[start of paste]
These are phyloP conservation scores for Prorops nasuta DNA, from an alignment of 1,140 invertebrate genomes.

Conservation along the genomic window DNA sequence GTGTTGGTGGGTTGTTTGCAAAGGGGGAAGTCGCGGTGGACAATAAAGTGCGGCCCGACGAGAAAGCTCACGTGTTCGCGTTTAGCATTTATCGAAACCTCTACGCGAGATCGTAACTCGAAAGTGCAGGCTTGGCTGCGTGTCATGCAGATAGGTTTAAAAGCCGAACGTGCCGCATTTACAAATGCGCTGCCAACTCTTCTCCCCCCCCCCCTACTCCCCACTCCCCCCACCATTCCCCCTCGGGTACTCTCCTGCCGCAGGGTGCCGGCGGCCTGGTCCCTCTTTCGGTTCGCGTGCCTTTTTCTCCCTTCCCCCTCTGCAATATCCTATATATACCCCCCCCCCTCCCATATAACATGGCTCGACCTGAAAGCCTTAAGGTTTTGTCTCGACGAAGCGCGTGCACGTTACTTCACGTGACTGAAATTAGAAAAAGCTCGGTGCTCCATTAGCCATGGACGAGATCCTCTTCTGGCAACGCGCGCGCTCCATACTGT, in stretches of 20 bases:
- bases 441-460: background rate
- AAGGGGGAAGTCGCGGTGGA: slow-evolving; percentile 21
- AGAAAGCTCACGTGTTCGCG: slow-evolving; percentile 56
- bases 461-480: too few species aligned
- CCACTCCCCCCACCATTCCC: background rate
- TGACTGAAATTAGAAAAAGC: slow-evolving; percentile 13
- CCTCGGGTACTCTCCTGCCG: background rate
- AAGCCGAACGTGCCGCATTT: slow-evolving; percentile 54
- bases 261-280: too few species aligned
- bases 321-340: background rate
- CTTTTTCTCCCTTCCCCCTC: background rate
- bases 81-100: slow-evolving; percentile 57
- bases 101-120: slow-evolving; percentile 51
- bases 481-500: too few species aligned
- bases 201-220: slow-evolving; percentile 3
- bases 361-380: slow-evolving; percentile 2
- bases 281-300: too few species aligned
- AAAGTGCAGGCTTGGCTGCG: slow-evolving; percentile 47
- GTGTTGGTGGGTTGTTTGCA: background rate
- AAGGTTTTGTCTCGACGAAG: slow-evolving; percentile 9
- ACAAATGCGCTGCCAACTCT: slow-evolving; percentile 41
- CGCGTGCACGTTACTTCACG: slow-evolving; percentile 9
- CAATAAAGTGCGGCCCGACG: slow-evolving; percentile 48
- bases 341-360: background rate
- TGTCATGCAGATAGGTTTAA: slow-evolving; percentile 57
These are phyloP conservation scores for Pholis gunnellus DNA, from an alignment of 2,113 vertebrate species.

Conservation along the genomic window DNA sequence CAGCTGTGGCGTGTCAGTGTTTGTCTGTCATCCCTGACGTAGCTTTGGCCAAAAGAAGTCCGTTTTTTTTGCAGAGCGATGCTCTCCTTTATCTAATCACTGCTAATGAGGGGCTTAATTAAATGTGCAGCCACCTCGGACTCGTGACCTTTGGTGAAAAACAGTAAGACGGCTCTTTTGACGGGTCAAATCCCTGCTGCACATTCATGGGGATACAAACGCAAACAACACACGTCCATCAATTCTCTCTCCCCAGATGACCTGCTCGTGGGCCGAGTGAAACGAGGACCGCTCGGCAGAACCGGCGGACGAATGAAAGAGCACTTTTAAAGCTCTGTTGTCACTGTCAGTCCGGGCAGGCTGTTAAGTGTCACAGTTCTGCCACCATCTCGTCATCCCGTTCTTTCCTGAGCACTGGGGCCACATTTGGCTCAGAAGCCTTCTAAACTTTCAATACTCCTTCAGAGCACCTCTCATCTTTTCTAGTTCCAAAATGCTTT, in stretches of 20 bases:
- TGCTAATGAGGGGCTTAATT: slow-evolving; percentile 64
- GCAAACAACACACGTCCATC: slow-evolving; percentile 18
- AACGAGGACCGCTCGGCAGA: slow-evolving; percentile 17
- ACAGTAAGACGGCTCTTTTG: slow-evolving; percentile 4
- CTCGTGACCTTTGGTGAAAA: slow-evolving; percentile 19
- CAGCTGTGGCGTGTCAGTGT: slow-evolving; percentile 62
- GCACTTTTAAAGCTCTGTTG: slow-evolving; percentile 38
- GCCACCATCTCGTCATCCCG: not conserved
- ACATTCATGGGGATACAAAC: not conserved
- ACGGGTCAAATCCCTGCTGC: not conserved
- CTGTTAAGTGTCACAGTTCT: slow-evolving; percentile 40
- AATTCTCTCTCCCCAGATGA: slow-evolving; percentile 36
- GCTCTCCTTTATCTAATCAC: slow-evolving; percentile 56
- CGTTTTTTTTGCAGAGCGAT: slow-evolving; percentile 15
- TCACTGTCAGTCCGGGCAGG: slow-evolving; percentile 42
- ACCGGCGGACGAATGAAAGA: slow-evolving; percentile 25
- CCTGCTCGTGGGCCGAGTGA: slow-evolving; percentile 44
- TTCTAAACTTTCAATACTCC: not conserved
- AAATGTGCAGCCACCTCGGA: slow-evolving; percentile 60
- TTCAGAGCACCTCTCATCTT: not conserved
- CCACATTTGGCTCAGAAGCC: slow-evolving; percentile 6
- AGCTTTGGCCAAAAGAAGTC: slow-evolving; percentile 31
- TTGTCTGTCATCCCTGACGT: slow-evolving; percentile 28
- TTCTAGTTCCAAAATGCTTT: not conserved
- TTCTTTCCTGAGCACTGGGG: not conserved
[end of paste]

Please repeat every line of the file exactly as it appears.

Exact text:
These are phyloP conservation scores for Prorops nasuta DNA, from an alignment of 1,140 invertebrate genomes.

Conservation along the genomic window DNA sequence GTGTTGGTGGGTTGTTTGCAAAGGGGGAAGTCGCGGTGGACAATAAAGTGCGGCCCGACGAGAAAGCTCACGTGTTCGCGTTTAGCATTTATCGAAACCTCTACGCGAGATCGTAACTCGAAAGTGCAGGCTTGGCTGCGTGTCATGCAGATAGGTTTAAAAGCCGAACGTGCCGCATTTACAAATGCGCTGCCAACTCTTCTCCCCCCCCCCCTACTCCCCACTCCCCCCACCATTCCCCCTCGGGTACTCTCCTGCCGCAGGGTGCCGGCGGCCTGGTCCCTCTTTCGGTTCGCGTGCCTTTTTCTCCCTTCCCCCTCTGCAATATCCTATATATACCCCCCCCCCTCCCATATAACATGGCTCGACCTGAAAGCCTTAAGGTTTTGTCTCGACGAAGCGCGTGCACGTTACTTCACGTGACTGAAATTAGAAAAAGCTCGGTGCTCCATTAGCCATGGACGAGATCCTCTTCTGGCAACGCGCGCGCTCCATACTGT, in stretches of 20 bases:
- bases 441-460: background rate
- AAGGGGGAAGTCGCGGTGGA: slow-evolving; percentile 21
- AGAAAGCTCACGTGTTCGCG: slow-evolving; percentile 56
- bases 461-480: too few species aligned
- CCACTCCCCCCACCATTCCC: background rate
- TGACTGAAATTAGAAAAAGC: slow-evolving; percentile 13
- CCTCGGGTACTCTCCTGCCG: background rate
- AAGCCGAACGTGCCGCATTT: slow-evolving; percentile 54
- bases 261-280: too few species aligned
- bases 321-340: background rate
- CTTTTTCTCCCTTCCCCCTC: background rate
- bases 81-100: slow-evolving; percentile 57
- bases 101-120: slow-evolving; percentile 51
- bases 481-500: too few species aligned
- bases 201-220: slow-evolving; percentile 3
- bases 361-380: slow-evolving; percentile 2
- bases 281-300: too few species aligned
- AAAGTGCAGGCTTGGCTGCG: slow-evolving; percentile 47
- GTGTTGGTGGGTTGTTTGCA: background rate
- AAGGTTTTGTCTCGACGAAG: slow-evolving; percentile 9
- ACAAATGCGCTGCCAACTCT: slow-evolving; percentile 41
- CGCGTGCACGTTACTTCACG: slow-evolving; percentile 9
- CAATAAAGTGCGGCCCGACG: slow-evolving; percentile 48
- bases 341-360: background rate
- TGTCATGCAGATAGGTTTAA: slow-evolving; percentile 57
These are phyloP conservation scores for Pholis gunnellus DNA, from an alignment of 2,113 vertebrate species.

Conservation along the genomic window DNA sequence CAGCTGTGGCGTGTCAGTGTTTGTCTGTCATCCCTGACGTAGCTTTGGCCAAAAGAAGTCCGTTTTTTTTGCAGAGCGATGCTCTCCTTTATCTAATCACTGCTAATGAGGGGCTTAATTAAATGTGCAGCCACCTCGGACTCGTGACCTTTGGTGAAAAACAGTAAGACGGCTCTTTTGACGGGTCAAATCCCTGCTGCACATTCATGGGGATACAAACGCAAACAACACACGTCCATCAATTCTCTCTCCCCAGATGACCTGCTCGTGGGCCGAGTGAAACGAGGACCGCTCGGCAGAACCGGCGGACGAATGAAAGAGCACTTTTAAAGCTCTGTTGTCACTGTCAGTCCGGGCAGGCTGTTAAGTGTCACAGTTCTGCCACCATCTCGTCATCCCGTTCTTTCCTGAGCACTGGGGCCACATTTGGCTCAGAAGCCTTCTAAACTTTCAATACTCCTTCAGAGCACCTCTCATCTTTTCTAGTTCCAAAATGCTTT, in stretches of 20 bases:
- TGCTAATGAGGGGCTTAATT: slow-evolving; percentile 64
- GCAAACAACACACGTCCATC: slow-evolving; percentile 18
- AACGAGGACCGCTCGGCAGA: slow-evolving; percentile 17
- ACAGTAAGACGGCTCTTTTG: slow-evolving; percentile 4
- CTCGTGACCTTTGGTGAAAA: slow-evolving; percentile 19
- CAGCTGTGGCGTGTCAGTGT: slow-evolving; percentile 62
- GCACTTTTAAAGCTCTGTTG: slow-evolving; percentile 38
- GCCACCATCTCGTCATCCCG: not conserved
- ACATTCATGGGGATACAAAC: not conserved
- ACGGGTCAAATCCCTGCTGC: not conserved
- CTGTTAAGTGTCACAGTTCT: slow-evolving; percentile 40
- AATTCTCTCTCCCCAGATGA: slow-evolving; percentile 36
- GCTCTCCTTTATCTAATCAC: slow-evolving; percentile 56
- CGTTTTTTTTGCAGAGCGAT: slow-evolving; percentile 15
- TCACTGTCAGTCCGGGCAGG: slow-evolving; percentile 42
- ACCGGCGGACGAATGAAAGA: slow-evolving; percentile 25
- CCTGCTCGTGGGCCGAGTGA: slow-evolving; percentile 44
- TTCTAAACTTTCAATACTCC: not conserved
- AAATGTGCAGCCACCTCGGA: slow-evolving; percentile 60
- TTCAGAGCACCTCTCATCTT: not conserved
- CCACATTTGGCTCAGAAGCC: slow-evolving; percentile 6
- AGCTTTGGCCAAAAGAAGTC: slow-evolving; percentile 31
- TTGTCTGTCATCCCTGACGT: slow-evolving; percentile 28
- TTCTAGTTCCAAAATGCTTT: not conserved
- TTCTTTCCTGAGCACTGGGG: not conserved